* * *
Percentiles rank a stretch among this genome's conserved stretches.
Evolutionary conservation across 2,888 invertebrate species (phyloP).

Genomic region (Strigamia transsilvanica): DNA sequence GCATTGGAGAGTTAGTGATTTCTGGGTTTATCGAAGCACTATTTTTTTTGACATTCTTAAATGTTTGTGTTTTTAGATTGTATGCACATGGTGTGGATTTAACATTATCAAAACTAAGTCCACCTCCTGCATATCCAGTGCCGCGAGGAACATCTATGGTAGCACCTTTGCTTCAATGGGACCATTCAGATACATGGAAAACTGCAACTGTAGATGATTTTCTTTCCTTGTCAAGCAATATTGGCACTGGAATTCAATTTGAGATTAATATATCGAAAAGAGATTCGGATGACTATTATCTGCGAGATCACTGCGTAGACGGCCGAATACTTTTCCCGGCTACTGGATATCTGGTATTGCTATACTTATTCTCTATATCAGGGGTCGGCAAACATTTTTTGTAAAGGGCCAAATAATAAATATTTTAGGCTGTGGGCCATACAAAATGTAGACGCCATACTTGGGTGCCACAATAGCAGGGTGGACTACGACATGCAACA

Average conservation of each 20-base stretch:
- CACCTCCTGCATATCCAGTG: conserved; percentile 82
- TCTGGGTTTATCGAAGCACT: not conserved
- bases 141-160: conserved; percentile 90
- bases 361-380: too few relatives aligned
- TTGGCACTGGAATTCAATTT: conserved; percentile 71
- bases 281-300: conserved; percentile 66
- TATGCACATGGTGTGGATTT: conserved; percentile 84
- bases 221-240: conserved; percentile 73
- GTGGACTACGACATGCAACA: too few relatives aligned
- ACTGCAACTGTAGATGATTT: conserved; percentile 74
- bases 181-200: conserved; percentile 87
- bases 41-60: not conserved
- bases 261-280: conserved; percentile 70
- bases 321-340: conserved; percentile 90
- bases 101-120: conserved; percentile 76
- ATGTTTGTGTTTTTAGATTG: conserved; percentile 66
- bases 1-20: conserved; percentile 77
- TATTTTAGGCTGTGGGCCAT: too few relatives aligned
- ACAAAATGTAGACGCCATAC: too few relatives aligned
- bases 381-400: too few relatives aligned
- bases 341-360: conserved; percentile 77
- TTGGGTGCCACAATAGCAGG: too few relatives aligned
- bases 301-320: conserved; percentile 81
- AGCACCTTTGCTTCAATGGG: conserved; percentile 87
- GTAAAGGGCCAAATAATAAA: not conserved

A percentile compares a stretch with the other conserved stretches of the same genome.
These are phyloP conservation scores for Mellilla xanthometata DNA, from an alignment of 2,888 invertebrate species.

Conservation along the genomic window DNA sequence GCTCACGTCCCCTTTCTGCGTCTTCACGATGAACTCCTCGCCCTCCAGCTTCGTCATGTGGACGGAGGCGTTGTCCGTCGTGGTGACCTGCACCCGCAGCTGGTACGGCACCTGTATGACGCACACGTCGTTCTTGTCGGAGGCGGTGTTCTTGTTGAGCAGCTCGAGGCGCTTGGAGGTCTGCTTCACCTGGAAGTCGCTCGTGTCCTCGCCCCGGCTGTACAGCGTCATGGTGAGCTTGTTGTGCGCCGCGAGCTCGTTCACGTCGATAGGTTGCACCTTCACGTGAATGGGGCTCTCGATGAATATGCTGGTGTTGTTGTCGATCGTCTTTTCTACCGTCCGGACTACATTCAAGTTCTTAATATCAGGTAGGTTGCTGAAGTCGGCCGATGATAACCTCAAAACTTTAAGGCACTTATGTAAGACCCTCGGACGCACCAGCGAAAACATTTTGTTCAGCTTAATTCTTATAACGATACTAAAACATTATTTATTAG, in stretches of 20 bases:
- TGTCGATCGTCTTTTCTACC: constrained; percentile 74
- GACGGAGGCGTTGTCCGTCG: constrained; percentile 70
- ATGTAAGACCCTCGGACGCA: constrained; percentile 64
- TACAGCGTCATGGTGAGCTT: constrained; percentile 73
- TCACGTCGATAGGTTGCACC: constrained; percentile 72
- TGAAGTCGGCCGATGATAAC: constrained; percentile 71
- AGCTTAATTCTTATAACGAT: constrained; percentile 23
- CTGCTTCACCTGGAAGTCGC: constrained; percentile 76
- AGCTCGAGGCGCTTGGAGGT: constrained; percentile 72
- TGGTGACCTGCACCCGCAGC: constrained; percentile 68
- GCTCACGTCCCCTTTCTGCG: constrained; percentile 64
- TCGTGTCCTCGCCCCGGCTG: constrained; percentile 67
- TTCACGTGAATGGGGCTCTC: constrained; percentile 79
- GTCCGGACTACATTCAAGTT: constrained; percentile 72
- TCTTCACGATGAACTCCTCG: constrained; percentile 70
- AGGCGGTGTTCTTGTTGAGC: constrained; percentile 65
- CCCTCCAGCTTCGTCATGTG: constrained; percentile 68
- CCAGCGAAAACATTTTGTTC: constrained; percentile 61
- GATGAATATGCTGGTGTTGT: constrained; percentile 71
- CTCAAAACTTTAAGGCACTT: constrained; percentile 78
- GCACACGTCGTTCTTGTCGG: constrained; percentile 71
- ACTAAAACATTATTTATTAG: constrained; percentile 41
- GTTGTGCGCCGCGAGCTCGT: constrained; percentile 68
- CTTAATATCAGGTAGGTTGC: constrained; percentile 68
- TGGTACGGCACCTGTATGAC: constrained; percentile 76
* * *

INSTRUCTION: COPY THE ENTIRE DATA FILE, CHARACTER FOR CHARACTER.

Percentiles rank a stretch among this genome's conserved stretches.
Evolutionary conservation across 2,888 invertebrate species (phyloP).

Genomic region (Strigamia transsilvanica): DNA sequence GCATTGGAGAGTTAGTGATTTCTGGGTTTATCGAAGCACTATTTTTTTTGACATTCTTAAATGTTTGTGTTTTTAGATTGTATGCACATGGTGTGGATTTAACATTATCAAAACTAAGTCCACCTCCTGCATATCCAGTGCCGCGAGGAACATCTATGGTAGCACCTTTGCTTCAATGGGACCATTCAGATACATGGAAAACTGCAACTGTAGATGATTTTCTTTCCTTGTCAAGCAATATTGGCACTGGAATTCAATTTGAGATTAATATATCGAAAAGAGATTCGGATGACTATTATCTGCGAGATCACTGCGTAGACGGCCGAATACTTTTCCCGGCTACTGGATATCTGGTATTGCTATACTTATTCTCTATATCAGGGGTCGGCAAACATTTTTTGTAAAGGGCCAAATAATAAATATTTTAGGCTGTGGGCCATACAAAATGTAGACGCCATACTTGGGTGCCACAATAGCAGGGTGGACTACGACATGCAACA

Average conservation of each 20-base stretch:
- CACCTCCTGCATATCCAGTG: conserved; percentile 82
- TCTGGGTTTATCGAAGCACT: not conserved
- bases 141-160: conserved; percentile 90
- bases 361-380: too few relatives aligned
- TTGGCACTGGAATTCAATTT: conserved; percentile 71
- bases 281-300: conserved; percentile 66
- TATGCACATGGTGTGGATTT: conserved; percentile 84
- bases 221-240: conserved; percentile 73
- GTGGACTACGACATGCAACA: too few relatives aligned
- ACTGCAACTGTAGATGATTT: conserved; percentile 74
- bases 181-200: conserved; percentile 87
- bases 41-60: not conserved
- bases 261-280: conserved; percentile 70
- bases 321-340: conserved; percentile 90
- bases 101-120: conserved; percentile 76
- ATGTTTGTGTTTTTAGATTG: conserved; percentile 66
- bases 1-20: conserved; percentile 77
- TATTTTAGGCTGTGGGCCAT: too few relatives aligned
- ACAAAATGTAGACGCCATAC: too few relatives aligned
- bases 381-400: too few relatives aligned
- bases 341-360: conserved; percentile 77
- TTGGGTGCCACAATAGCAGG: too few relatives aligned
- bases 301-320: conserved; percentile 81
- AGCACCTTTGCTTCAATGGG: conserved; percentile 87
- GTAAAGGGCCAAATAATAAA: not conserved

A percentile compares a stretch with the other conserved stretches of the same genome.
These are phyloP conservation scores for Mellilla xanthometata DNA, from an alignment of 2,888 invertebrate species.

Conservation along the genomic window DNA sequence GCTCACGTCCCCTTTCTGCGTCTTCACGATGAACTCCTCGCCCTCCAGCTTCGTCATGTGGACGGAGGCGTTGTCCGTCGTGGTGACCTGCACCCGCAGCTGGTACGGCACCTGTATGACGCACACGTCGTTCTTGTCGGAGGCGGTGTTCTTGTTGAGCAGCTCGAGGCGCTTGGAGGTCTGCTTCACCTGGAAGTCGCTCGTGTCCTCGCCCCGGCTGTACAGCGTCATGGTGAGCTTGTTGTGCGCCGCGAGCTCGTTCACGTCGATAGGTTGCACCTTCACGTGAATGGGGCTCTCGATGAATATGCTGGTGTTGTTGTCGATCGTCTTTTCTACCGTCCGGACTACATTCAAGTTCTTAATATCAGGTAGGTTGCTGAAGTCGGCCGATGATAACCTCAAAACTTTAAGGCACTTATGTAAGACCCTCGGACGCACCAGCGAAAACATTTTGTTCAGCTTAATTCTTATAACGATACTAAAACATTATTTATTAG, in stretches of 20 bases:
- TGTCGATCGTCTTTTCTACC: constrained; percentile 74
- GACGGAGGCGTTGTCCGTCG: constrained; percentile 70
- ATGTAAGACCCTCGGACGCA: constrained; percentile 64
- TACAGCGTCATGGTGAGCTT: constrained; percentile 73
- TCACGTCGATAGGTTGCACC: constrained; percentile 72
- TGAAGTCGGCCGATGATAAC: constrained; percentile 71
- AGCTTAATTCTTATAACGAT: constrained; percentile 23
- CTGCTTCACCTGGAAGTCGC: constrained; percentile 76
- AGCTCGAGGCGCTTGGAGGT: constrained; percentile 72
- TGGTGACCTGCACCCGCAGC: constrained; percentile 68
- GCTCACGTCCCCTTTCTGCG: constrained; percentile 64
- TCGTGTCCTCGCCCCGGCTG: constrained; percentile 67
- TTCACGTGAATGGGGCTCTC: constrained; percentile 79
- GTCCGGACTACATTCAAGTT: constrained; percentile 72
- TCTTCACGATGAACTCCTCG: constrained; percentile 70
- AGGCGGTGTTCTTGTTGAGC: constrained; percentile 65
- CCCTCCAGCTTCGTCATGTG: constrained; percentile 68
- CCAGCGAAAACATTTTGTTC: constrained; percentile 61
- GATGAATATGCTGGTGTTGT: constrained; percentile 71
- CTCAAAACTTTAAGGCACTT: constrained; percentile 78
- GCACACGTCGTTCTTGTCGG: constrained; percentile 71
- ACTAAAACATTATTTATTAG: constrained; percentile 41
- GTTGTGCGCCGCGAGCTCGT: constrained; percentile 68
- CTTAATATCAGGTAGGTTGC: constrained; percentile 68
- TGGTACGGCACCTGTATGAC: constrained; percentile 76